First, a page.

Pregnancy

Unbearable: Pottery Barn Catalogs Are My Own Special Form Of Infertility Masochism

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 b Unbearable b  Pottery Barn Catalogs Are My Own Special Form Of Infertility Masochism Picture 21 234x300 pngHaving a child is usually a happy time in a woman’s life. Unfortunately, as we wait longer to have children, infertility and trouble conceiving can become a part of the family making process. Unbearable addresses these difficulties.

It is pretty much guaranteed that I will cry two times a month. I’m not very big on the waterworks. I really hate crying in front of anyone, including my husband. But I’ve just come to accept that crying is going to happen. It’ll happen the day that I’m sure I’m not pregnant and I’ll be waiting another month to see that stupid second line on the pregnancy test. And I’ll cry when I look through the monthly Pottery Barn catalog. No, I’m not joking.

Listen, there is something intensely emotional about baby’s nursery. We can all be honest and admit that it has nothing to do with the child themselves. They don’t care what the thing looks like. But it shows the parents hopes and feelings about their little ones. Moms spend hours upon hours perfecting nurseries, just wanting the most wonderful place for their little one to lay down.

For years, I’ve been flipping through those Pottery Barn catalogs, parsing the different motifs and collecting scraps of ideas that I like. It’s like building your dream house. I have my future nursery all planned out in a Peter Rabbit theme with soft green accents. I have framed Beatrix Potter prints.  I have a beautiful collection of her work and some special bunnies to go on the shelves. I even have a small Peter Rabbit tea set.

And do you want to know where I got this idea and even the wonderful tea set? That’s right, Pottery Barn. I got the idea to find some prints out of the older books I had and frame them. Don’t worry I just used the very first page of the book. I didn’t destroy the stories just for an arts and crafts project.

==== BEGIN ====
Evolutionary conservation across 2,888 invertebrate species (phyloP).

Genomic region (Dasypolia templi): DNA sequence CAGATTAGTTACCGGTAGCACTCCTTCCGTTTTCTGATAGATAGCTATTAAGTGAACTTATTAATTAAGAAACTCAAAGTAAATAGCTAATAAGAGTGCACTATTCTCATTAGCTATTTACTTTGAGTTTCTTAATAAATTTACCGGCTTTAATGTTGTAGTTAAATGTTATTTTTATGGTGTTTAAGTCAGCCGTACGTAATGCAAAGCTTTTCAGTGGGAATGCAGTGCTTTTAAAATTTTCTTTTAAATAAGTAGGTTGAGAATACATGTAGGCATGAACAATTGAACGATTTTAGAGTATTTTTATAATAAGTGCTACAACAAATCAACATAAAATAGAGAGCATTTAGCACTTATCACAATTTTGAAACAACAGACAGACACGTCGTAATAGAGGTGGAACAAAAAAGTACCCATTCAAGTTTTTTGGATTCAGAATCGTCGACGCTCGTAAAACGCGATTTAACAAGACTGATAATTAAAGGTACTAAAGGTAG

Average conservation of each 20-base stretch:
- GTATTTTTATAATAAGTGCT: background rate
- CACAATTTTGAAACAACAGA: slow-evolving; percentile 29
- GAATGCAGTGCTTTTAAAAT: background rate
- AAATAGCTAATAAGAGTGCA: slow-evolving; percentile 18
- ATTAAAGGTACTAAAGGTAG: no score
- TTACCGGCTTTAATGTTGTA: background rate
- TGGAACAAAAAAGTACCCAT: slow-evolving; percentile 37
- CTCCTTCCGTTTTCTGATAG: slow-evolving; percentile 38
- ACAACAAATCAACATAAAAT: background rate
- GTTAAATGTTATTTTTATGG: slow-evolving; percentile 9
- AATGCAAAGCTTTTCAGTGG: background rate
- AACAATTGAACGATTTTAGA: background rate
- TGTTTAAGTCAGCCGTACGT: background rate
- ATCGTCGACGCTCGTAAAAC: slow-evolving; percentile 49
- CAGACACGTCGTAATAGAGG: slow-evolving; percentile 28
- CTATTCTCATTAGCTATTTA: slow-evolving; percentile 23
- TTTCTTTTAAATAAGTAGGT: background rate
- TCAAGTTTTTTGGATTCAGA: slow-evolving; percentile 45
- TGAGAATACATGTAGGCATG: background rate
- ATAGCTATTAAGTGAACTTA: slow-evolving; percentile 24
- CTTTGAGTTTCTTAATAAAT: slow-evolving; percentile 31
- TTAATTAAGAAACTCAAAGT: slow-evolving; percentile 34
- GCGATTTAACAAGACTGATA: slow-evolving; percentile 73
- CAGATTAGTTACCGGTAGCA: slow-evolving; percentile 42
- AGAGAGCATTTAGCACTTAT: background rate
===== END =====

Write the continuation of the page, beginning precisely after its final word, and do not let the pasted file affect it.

You’d think, since I have an absolutely wonderful nursery all set in my head, I wouldn’t need to flip through the magazine anymore. I wouldn’t need to look at all the other adorable and whimsical bedding sets and picture arrangements. I shouldn’t have to, and yet I sit with this tradition every month. I flip through the pages, consider just a few changes to a shelf or an organizing system, and then I bust into tears. They just roll down my face as I flip the pages, looking at all the nurseries I’ll never have.

My husband wonders why I do it. I think he’s considered taking my name off the mailing list multiple times. But I just can’t help it. There’s something about adorable little kids’ rooms. There’s something about seeing those spaces, all done up for happy and healthy babies that I might never get to know. It’s just this masochistic habit I can’t break.

The Pottery Barn catalog is my addiction, and I realize that it’s an unhealthy one. It never helps. It makes me feel depressed and disappointed and just a little bit hopeless. But I can’t quit it.

(Photo: Pottery Barn)

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